Hickey pharmacy group drops IBRC action
Legal action had challenged the constitutionality of sections of IBRC Act
Hickey’s Pharmacy, Grafton Street, Dublin. An action by the Hickey pharmacy group and its owner Patrick Hickey aimed at preventing their loans valued at up to €45 million being included in a portfolio of €900 million loans offered for sale by the liquidators of Irish Bank Resolution Corporation has been withdrawn on confidential terms at the High Court.
The group had complained its own offer to buy the loans for €40 million had been rejected and the sale would be “disastrous” for the group and its 300 employees.
The importance of the action, which challenged the constitutionality of provisions of the IBRC Act and had implications for other parties who wish to prevent their loans being sold arising from the special liquidation of IBRC, was underlined by the fact there were six senior counsel in court yesterday when the case was due to open before Mr Justice Iarfhlaith O’Neill. There were also several junior counsel and solicitors in court.
Michael Cush SC and John Gleeson SC represented the Hickey side; Michael Collins SC and Cian Ferriter SC represented IBRC; and Michael McDowell SC and David Barniville SC represented the State.
After discussions between the parties, Mr Cush told the judge the case was being withdrawn and could be struck out with no order. His side was to make a contribution to the respondent’s costs, counsel added. The judge said he was very pleased the parties had resolved a “very complex” case. It us understood that no commitment was given that Hickey could buy its loans.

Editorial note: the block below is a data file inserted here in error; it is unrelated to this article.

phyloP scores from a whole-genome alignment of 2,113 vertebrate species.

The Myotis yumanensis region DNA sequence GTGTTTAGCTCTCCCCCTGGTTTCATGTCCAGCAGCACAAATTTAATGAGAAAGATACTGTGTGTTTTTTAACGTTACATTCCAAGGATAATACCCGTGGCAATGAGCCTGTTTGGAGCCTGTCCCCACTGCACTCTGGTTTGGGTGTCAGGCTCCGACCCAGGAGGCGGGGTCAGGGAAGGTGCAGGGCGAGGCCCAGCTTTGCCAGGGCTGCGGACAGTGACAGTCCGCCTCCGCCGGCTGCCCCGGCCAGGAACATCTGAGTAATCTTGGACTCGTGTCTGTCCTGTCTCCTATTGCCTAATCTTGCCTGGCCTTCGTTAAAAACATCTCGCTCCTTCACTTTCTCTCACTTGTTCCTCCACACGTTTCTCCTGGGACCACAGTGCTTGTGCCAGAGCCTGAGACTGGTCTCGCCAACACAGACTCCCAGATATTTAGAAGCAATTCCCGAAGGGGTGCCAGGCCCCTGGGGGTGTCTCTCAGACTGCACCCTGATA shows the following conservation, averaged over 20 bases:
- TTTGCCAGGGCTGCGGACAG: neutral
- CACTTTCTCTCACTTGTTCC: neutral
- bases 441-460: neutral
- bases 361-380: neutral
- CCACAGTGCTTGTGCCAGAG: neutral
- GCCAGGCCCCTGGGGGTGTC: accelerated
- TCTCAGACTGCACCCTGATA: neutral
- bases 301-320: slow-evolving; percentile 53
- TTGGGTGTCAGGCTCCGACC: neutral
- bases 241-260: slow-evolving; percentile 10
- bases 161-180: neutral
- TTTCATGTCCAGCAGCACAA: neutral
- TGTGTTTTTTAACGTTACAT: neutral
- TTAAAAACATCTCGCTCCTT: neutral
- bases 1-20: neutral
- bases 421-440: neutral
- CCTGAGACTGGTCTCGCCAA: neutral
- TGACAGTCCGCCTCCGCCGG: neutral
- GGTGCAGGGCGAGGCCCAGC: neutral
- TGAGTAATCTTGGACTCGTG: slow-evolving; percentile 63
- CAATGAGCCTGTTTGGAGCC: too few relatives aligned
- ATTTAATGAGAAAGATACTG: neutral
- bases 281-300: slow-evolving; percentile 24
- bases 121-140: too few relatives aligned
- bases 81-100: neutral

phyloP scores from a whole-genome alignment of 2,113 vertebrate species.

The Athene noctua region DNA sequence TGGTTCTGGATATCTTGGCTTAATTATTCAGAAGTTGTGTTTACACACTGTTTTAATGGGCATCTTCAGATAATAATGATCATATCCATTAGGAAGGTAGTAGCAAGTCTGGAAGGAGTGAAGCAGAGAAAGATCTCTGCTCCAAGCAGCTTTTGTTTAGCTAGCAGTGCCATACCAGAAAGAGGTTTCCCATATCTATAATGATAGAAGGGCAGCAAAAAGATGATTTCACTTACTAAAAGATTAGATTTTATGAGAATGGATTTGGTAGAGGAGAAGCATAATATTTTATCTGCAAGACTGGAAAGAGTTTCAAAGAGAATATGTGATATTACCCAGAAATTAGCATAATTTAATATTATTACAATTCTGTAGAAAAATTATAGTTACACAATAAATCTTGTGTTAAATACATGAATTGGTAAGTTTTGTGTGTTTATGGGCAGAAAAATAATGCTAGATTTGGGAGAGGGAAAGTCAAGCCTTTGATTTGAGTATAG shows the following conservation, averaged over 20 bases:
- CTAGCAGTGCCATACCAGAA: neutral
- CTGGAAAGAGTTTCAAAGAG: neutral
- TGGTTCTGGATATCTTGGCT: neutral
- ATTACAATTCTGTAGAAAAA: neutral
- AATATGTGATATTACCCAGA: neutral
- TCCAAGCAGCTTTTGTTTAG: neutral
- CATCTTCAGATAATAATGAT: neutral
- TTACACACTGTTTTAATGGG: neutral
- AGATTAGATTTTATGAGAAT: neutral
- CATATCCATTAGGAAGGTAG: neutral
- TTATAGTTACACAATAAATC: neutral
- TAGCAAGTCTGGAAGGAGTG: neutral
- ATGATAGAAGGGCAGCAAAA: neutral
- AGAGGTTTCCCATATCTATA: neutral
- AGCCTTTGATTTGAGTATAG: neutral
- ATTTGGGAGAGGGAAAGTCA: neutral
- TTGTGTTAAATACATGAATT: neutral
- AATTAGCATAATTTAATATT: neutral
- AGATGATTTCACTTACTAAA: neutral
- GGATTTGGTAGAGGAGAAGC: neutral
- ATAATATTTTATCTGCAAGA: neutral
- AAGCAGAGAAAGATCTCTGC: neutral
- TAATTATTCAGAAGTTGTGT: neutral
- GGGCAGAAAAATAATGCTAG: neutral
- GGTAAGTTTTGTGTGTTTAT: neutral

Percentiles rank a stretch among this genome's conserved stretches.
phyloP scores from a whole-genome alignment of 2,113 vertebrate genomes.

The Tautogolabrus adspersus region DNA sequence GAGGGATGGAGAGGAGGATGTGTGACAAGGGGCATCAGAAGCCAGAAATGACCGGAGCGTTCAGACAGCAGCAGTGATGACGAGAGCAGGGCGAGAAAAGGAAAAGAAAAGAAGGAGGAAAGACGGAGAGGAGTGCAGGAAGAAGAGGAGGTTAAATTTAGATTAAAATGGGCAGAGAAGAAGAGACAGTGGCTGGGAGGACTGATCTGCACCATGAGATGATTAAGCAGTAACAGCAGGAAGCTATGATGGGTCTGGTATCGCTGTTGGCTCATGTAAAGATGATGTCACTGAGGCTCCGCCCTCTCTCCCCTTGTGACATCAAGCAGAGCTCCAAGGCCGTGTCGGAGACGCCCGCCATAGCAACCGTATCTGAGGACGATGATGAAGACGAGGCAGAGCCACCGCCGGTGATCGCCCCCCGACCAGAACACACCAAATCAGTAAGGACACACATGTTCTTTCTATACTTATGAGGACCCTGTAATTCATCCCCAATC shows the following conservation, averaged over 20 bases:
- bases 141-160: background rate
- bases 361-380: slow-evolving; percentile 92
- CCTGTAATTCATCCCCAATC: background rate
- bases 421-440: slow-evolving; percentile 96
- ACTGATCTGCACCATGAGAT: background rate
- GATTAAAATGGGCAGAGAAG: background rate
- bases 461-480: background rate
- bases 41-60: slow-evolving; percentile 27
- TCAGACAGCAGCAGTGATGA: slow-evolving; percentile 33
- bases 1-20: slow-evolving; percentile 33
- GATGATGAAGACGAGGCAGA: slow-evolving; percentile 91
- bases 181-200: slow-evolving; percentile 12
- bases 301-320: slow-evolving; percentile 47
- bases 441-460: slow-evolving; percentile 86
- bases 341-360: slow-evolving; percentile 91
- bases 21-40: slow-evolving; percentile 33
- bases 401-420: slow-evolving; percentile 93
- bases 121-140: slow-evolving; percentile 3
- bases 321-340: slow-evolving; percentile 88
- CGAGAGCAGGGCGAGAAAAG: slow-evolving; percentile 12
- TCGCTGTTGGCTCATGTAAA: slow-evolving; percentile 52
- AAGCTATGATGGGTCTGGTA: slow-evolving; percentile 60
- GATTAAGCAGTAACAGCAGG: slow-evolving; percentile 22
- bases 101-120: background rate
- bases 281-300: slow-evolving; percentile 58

Patrick Hickey was in court but declined to comment, other than to say he was “happy”, because the matter was confidential.
The special liquidators said in a statement released later that Hickey had withdrawn the proceedings and also withdrawn the application for a judicial review of the IBRC Act. “The remaining sales processes continue to progress according to the timetable previously set out by the special liquidators,” it said.
The Hickey side had argued their loans are fully performing and the sale of them as part of a larger portfolio or their possible transfer to Nama would be “disastrous”. Their concern was the loans may be sold to a person or entity such as a foreign private equity fund “not interested in maintaining a long-term banker/customer relationship” or, if the €900 million portfolio was not sold, all those loans would be moved into Nama to the detriment of the Hickey side and contrary to the group’s business plan.
In an affidavit, Patrick Hickey said they had no information about the composition of the €900 million portfolio but media reports suggested the loans were being sold as part of “Project Evergreen” containing loans relating to trading Irish businesses, including a 50 per cent stake in Arnotts; the oil and service station firm Topaz; TV3: Fields Jewellers and Hickeys Pharmacies.
It was unclear which of those loans comprised the portfolio with a par value of €900 million although media reports indicated some of those loans, but not those of Hickeys, would be sold separately, Mr Hickey said. It seemed certain the portfolio would be a “mixed bag” of loans of varying quality and value with the effect any purchaser was likely to try and realise “value” from the Hickeys loans. None of this was in the public interest, he said.
The action was by Hickey’s Pharmacy Ltd, operating 26 pharmacies; Damus, a private unlimited company involved in the retail pharmacy business; and Patrick Hickey, a director of both companies and a beneficial owner of Damus.